A retrospective review of medical records was performed on 130 consecutive patients who underwent surgery for intermittent exotropia ≤20 PD by 1 surgeon (J.-M.H.) between 2008 and 2013. Seventy-four patients were included from our previous retrospective study of exotropia under 25 PD treated by ULR. The minimum required follow-up period after surgery was 24 months, unless the patient underwent reoperation for recurrence prior to 24 months. Cases involving patients younger than 3 years of age at the time of surgery, convergence insufficiency type exotropia, histories of strabismus surgery, moderate to severe amblyopia, paralytic or restrictive strabismus, ocular disease other than strabismus, congenital anomalies, and neurologic disorders were excluded from our study. Patients with dissociated vertical deviation, A or V patterns, or oblique muscle overactions not requiring surgery were included. This study adhered to the Declaration of Helsinki, and the protocol was approved by the Institutional Review Board of Seoul National University Bundang Hospital.
Preoperative Ophthalmologic Examination
A prism and alternate cover testing with accommodative targets for fixation at 1/3 m and 6 m was performed. An additional near measurement was obtained after 1 hour of monocular occlusion of the habitually deviating eye, and another postocclusion near measurement was obtained with an additional +3.00 diopters (D) sphere over each eye prior to allowing the patient to regain binocular fusion. In patients with hyperopia, glasses of approximately 1.00–1.50 D less than the full cycloplegic hyperopic refraction were given. We noted preoperative patient characteristics, including sex, age at surgery, deviation at distance and near, fixation dominance, presence of lateral incomitance, stereopsis, refractive errors, presence of amblyopia, anisometropia, A or V pattern, dissociated vertical deviation, vertical deviation, and superior oblique or inferior oblique overaction. The presence of fixation dominance was determined with repeated examinations of the cover-uncover test. Lateral incomitance was defined as ≥5 PD change in right or left gaze from the primary position. Refractive errors were determined using cycloplegic refraction with cyclopentolate hydrochloride 1% and analyzed as spherical equivalent values. Anisometropia was defined as a spherical or cylindrical difference of >1.50 D between the 2 eyes. Amblyopia was defined as a difference of 2 lines or more between monocular visual acuities, and only mild amblyopia with a difference of 2 lines but best-corrected visual acuity of the worse eye ≥20/40 were included. An A pattern was defined as an increase of ≥10 PD of exodeviation at down gaze compared with up gaze, and V pattern was defined as an increase of ≥15 PD of exodeviation at up gaze compared with down gaze. Stereoacuity of ≤100 seconds of arc (arcsec) with the Randot stereoacuity test (StereoOptical Co, Inc, Chicago, Illinois, USA) was defined as good.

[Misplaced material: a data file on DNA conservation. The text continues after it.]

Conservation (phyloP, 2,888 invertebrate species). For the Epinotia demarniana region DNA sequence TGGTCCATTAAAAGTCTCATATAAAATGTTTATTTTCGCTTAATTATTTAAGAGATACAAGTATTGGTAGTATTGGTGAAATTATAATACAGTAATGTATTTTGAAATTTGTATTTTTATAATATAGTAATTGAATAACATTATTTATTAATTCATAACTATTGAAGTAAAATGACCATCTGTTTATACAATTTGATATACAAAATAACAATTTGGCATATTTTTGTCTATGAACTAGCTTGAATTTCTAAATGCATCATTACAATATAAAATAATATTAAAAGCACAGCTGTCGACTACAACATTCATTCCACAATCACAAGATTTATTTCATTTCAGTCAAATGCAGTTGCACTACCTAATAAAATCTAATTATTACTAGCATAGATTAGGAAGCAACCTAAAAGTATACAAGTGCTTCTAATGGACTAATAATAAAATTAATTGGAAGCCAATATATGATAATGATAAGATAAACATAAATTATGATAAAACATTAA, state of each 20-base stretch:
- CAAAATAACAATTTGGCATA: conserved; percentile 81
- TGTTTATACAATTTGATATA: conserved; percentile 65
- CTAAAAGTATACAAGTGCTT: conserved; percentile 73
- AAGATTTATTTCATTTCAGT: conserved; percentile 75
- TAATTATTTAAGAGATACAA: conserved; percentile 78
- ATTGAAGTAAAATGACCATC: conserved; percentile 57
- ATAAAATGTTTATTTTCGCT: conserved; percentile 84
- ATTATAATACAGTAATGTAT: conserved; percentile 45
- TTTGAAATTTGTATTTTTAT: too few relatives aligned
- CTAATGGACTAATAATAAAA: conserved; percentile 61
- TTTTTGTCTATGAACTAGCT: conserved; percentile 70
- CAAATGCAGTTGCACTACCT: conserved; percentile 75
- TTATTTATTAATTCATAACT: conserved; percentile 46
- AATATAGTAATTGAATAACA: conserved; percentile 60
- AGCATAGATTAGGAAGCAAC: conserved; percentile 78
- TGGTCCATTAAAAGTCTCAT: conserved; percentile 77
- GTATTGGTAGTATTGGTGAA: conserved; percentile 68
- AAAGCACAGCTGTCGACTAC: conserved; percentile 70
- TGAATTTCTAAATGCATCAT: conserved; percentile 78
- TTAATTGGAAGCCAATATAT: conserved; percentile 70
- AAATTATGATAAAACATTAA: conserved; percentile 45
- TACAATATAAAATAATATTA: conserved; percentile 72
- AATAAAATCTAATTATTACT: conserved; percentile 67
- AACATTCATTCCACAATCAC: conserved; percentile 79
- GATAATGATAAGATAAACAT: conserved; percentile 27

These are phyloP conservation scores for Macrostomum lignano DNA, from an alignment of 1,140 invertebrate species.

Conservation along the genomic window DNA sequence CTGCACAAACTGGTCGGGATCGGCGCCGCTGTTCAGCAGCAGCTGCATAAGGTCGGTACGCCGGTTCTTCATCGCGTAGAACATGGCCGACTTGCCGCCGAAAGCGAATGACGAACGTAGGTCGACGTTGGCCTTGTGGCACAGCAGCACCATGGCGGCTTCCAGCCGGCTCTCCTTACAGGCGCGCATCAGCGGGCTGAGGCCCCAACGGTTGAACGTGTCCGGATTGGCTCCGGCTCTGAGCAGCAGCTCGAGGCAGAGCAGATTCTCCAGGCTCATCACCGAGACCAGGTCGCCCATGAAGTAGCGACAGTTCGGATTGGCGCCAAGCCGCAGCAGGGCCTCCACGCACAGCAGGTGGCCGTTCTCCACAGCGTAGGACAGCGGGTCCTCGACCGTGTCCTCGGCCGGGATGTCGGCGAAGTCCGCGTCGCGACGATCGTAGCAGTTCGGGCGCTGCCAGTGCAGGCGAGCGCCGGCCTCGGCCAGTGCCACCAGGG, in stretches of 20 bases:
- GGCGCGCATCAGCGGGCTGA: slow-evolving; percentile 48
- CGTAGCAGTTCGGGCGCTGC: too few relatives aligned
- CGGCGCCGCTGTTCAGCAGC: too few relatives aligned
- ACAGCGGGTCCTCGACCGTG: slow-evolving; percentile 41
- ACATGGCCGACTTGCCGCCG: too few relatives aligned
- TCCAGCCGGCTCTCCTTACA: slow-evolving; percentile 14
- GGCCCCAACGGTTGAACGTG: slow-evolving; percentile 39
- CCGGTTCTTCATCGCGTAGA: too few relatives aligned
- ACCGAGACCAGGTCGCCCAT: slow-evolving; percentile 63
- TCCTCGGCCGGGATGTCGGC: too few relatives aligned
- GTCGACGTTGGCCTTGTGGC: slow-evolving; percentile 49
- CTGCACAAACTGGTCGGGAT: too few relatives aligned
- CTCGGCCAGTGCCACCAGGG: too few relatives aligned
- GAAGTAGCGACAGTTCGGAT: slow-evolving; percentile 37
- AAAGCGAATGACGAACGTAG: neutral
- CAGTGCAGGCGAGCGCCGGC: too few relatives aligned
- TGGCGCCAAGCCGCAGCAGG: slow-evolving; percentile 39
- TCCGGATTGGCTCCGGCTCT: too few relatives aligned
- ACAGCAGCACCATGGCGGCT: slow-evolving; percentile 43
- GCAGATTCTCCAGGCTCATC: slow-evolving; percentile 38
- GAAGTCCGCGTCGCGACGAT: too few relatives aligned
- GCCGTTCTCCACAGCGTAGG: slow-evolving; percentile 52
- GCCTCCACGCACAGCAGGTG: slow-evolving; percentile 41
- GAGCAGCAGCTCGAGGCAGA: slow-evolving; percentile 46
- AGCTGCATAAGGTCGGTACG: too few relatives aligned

All surgeries were performed under general anesthesia by 1 surgeon (J.-M.H.). The selection of surgical procedure was made by the operating surgeon. One of the following procedures was performed: (1) unilateral MR resection based on the near deviation, with LR recession based on the distant deviation (RR); or (2) unilateral 10.0 mm LR recession (ULR). The surgical table is presented in Table 1 .